The U.S. Environmental Protection Agency today released a new standard for ground-level ozone. The standard, 70 parts per billion, replaces the previous standard of 75 parts per billion.
So what does this mean?
Isn’t ozone supposed to protect us from the sun’s harmful radiation? If so why are they making the standard lower?
Ozone is a compound formed when chemicals emitted from vehicles, businesses, and industries react with sunlight. Therefore, summer tends to be “ozone season.” Ozone can have good or bad effects, depending on where it's located in the atmosphere. In the upper atmosphere, it provides a protective layer around the earth, absorbing ultraviolet radiation and preventing too much of it from reaching the ground.
But down where we live and breathe, ozone is a different matter — “good up high, bad nearby.” Down here, we also know it as smog. Ground-level ozone can cause chest pain, coughing, and throat irritation. It can worsen bronchitis, emphysema, and asthma. It can inflame the linings of the lungs, an effect that’s been likened to getting a sunburn in the lungs. Even small amounts in the air can have harmful effects.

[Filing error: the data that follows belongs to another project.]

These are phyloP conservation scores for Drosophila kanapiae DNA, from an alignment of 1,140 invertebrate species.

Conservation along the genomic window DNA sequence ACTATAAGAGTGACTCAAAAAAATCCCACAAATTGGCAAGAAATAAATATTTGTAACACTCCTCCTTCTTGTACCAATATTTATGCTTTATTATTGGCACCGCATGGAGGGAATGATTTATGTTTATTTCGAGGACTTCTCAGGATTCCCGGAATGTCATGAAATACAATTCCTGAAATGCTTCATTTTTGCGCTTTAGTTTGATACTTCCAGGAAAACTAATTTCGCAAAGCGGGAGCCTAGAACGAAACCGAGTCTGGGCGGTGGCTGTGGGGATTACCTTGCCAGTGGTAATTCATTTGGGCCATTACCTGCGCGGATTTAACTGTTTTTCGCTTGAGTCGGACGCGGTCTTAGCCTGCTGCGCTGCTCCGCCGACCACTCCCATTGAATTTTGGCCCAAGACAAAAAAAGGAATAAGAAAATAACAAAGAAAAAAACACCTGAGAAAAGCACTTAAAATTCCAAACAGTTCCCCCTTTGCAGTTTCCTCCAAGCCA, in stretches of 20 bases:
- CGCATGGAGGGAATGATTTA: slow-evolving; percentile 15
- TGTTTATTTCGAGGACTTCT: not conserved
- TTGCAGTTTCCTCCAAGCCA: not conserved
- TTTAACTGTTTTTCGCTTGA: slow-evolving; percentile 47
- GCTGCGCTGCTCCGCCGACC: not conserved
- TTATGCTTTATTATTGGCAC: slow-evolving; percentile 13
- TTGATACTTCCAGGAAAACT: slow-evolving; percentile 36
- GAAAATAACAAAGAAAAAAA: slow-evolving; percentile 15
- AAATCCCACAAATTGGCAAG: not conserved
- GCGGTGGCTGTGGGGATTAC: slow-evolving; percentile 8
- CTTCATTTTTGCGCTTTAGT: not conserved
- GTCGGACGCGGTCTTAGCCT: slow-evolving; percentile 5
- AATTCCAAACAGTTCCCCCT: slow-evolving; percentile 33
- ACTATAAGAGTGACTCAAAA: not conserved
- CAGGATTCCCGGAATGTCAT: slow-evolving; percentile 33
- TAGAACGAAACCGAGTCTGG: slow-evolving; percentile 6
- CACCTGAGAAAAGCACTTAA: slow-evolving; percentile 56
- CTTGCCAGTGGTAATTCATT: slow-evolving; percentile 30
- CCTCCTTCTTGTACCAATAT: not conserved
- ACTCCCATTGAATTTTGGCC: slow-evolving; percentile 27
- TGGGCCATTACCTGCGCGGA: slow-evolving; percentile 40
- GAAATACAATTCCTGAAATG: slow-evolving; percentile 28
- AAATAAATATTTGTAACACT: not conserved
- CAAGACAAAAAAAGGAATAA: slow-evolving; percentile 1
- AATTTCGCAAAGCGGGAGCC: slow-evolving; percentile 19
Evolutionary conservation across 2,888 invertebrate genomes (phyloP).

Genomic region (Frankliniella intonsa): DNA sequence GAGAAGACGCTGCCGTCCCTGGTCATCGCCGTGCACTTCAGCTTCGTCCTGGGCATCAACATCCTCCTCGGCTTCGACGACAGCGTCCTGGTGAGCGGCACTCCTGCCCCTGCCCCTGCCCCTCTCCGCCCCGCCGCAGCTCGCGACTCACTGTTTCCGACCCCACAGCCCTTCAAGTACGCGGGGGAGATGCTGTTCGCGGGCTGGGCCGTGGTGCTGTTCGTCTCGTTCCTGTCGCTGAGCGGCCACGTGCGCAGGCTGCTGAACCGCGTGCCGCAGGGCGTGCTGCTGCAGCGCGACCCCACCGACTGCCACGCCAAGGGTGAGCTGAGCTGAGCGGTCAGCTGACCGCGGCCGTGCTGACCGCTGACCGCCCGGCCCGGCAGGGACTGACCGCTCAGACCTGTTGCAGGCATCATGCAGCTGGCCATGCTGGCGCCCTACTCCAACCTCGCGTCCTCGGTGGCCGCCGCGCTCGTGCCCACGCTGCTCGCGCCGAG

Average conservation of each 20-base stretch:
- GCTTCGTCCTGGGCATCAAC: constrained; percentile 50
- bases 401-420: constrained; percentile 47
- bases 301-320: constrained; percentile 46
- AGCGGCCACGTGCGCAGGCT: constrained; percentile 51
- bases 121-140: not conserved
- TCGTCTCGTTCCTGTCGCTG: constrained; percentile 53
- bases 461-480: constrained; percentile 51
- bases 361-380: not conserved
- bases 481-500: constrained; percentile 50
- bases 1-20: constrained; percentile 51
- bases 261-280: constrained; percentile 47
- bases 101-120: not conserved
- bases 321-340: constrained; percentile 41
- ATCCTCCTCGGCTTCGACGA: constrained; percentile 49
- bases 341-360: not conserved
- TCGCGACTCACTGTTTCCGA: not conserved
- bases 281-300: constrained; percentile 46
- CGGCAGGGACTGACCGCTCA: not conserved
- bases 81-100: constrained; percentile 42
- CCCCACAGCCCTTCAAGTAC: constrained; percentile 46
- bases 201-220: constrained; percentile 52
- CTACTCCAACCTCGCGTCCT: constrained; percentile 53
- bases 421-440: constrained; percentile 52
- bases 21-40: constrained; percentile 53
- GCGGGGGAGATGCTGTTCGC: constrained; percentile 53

So do we meet the new standard?
Yes. All areas of Minnesota currently meet the new standard. Some areas of the state are close to it, so we will be continuing to work to reduce ozone levels in Minnesota.
Who should care about all this?
Well, since we know that ground-level ozone can cause harm even at low levels, having less ozone in the air will be good for everyone. But like most air pollutants, ozone has more impact on sensitive populations — the very young, the elderly, people who exercise or work outdoors. These are the groups that will benefit most. On days when ozone levels reach unhealthy levels, the MPCA calls air quality alerts to let these populations know they might want to take precautions. You can find out more, and sign up for alerts, on MPCA's Current air quality index webpage.